By Caryle Murphy
Washington Post Staff Writer
Thursday, October 20, 2005
Thirty-one nonprofit organizations in the Washington area, including 14 synagogues and eight hospitals, have received federal grants ranging from $26,000 to $100,000 to fortify their facilities under an anti-terrorism program that has divided Jewish leaders and drawn criticism from the U.S. Department of Homeland Security.
The grants are part of a $25 million nationwide program that Congress approved last year and recently renewed for fiscal 2006 to protect nonprofit groups deemed highly vulnerable to a terrorist attack.
The Jewish community has long been security conscious because of terrorist attacks abroad on synagogues and Jewish centers, and that explains why a large number of Jewish organizations applied for the grants and received them, said Ronald Halber, executive director of the Jewish Community Relations Council of Greater Washington.
United Jewish Communities, which represents more than 550 Jewish organizations in North America, took credit in a news release last week for lobbying Congress to set up and renew the program.
But the executive board of the Union for Reform Judaism advised Reform temples not to apply for the funds. In a memo to member congregations, Reform leaders called the security grants "a serious violation of church-state separation" and said the $25 million "could have been better used beefing up first responders and police protection in high-risk areas."
A spokesman for the Department of Homeland Security said that the program is unnecessary and that the department tried unsuccessfully to have the money taken out of its 2006 budget. State and city officials already had the authority to award their federal homeland security money to nonprofit groups, including religious ones, and creation of the fund forced officials to set up a new disbursement system, said department spokesman Marc Short.
"There's nothing that would restrict a city from allocating funds to a church or synagogue that faces a grave danger or risk," Short said. "We have always said we have felt this was redundant and unnecessary."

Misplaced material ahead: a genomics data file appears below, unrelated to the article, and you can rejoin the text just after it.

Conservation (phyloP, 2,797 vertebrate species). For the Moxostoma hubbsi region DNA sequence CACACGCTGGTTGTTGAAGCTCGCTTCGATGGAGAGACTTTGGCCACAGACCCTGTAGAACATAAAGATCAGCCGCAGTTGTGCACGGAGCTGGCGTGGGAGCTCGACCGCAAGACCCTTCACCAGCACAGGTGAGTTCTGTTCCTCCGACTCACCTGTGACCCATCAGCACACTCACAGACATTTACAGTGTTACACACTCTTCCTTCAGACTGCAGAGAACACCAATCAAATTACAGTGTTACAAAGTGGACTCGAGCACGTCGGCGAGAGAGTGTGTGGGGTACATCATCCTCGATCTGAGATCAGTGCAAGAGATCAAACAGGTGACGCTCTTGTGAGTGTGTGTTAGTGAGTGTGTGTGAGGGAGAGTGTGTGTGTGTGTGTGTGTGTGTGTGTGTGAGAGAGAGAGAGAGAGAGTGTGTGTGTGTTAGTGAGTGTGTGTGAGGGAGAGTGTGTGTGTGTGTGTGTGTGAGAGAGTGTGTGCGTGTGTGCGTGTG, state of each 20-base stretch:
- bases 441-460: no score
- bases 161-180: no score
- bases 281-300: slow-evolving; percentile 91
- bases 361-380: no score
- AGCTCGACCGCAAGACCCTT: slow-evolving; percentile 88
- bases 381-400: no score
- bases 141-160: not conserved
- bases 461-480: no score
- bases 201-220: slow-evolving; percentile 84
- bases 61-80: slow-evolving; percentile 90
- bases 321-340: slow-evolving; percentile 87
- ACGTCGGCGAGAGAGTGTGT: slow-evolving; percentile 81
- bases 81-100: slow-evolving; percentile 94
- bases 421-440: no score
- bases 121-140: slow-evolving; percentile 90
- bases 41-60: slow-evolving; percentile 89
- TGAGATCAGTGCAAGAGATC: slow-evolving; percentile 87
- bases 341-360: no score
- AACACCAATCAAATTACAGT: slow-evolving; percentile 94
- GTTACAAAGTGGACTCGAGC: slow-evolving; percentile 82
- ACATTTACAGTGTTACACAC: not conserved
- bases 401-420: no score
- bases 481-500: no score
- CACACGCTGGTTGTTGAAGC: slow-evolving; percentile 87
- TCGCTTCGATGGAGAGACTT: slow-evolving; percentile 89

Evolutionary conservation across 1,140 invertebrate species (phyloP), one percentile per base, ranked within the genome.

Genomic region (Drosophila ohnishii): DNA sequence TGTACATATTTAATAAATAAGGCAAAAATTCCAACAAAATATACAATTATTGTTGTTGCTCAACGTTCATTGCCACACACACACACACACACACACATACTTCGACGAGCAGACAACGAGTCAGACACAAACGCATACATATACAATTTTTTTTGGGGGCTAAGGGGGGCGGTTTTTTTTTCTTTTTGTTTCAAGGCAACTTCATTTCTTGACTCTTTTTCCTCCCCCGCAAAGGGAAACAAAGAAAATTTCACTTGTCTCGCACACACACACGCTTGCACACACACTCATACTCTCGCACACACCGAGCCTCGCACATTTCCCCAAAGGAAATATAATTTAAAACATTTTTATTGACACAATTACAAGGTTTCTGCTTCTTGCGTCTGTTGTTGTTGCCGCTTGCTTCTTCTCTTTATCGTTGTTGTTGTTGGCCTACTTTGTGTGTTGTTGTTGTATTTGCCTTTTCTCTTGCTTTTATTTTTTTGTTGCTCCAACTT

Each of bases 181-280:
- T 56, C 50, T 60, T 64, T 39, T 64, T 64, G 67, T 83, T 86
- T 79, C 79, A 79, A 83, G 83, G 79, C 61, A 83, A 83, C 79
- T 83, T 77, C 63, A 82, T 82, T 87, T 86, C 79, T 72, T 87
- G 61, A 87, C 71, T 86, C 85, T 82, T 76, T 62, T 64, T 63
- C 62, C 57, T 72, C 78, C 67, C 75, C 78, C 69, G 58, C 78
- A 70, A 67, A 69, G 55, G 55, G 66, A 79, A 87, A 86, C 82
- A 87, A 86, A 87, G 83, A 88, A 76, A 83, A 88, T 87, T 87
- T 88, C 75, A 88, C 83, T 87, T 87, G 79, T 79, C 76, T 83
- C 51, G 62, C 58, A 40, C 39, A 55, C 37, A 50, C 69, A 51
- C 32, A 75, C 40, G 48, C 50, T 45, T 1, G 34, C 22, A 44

Sen. Barbara A. Mikulski (D-Md.), who with Sen. Arlen Specter (R-Pa.) sponsored the legislation creating the program, said the federal funds protect "hospitals, schools, community centers, synagogues and churches from terrorist violence."
"I will keep fighting to protect institutions that are vital to our communities and the physical, social, spiritual and educational well-being of all Americans," Mikulski said in a statement issued yesterday.
The $25 million for 2005 was disbursed to 18 metropolitan areas considered most at risk of terrorist attack. Because state and local officials made the awards, the federal agency does not yet have a list of recipients nationwide.
The Washington area was given $4.5 million and has distributed $2.7 million, with the money being administered by the D.C. deputy mayor for public safety. All 31 applicants succeeded in obtaining grants.
In addition to the 14 synagogues, the recipients included two Jewish schools and five other Jewish organizations, among them the Jewish Community Center of Greater Washington and Hillel, a student group. Among the eight hospitals getting money were Georgetown University Hospital, Inova Loudoun Hospital, Montgomery General Hospital and Prince William Hospital. The American National Red Cross and the Capital Area Food Bank also received funds.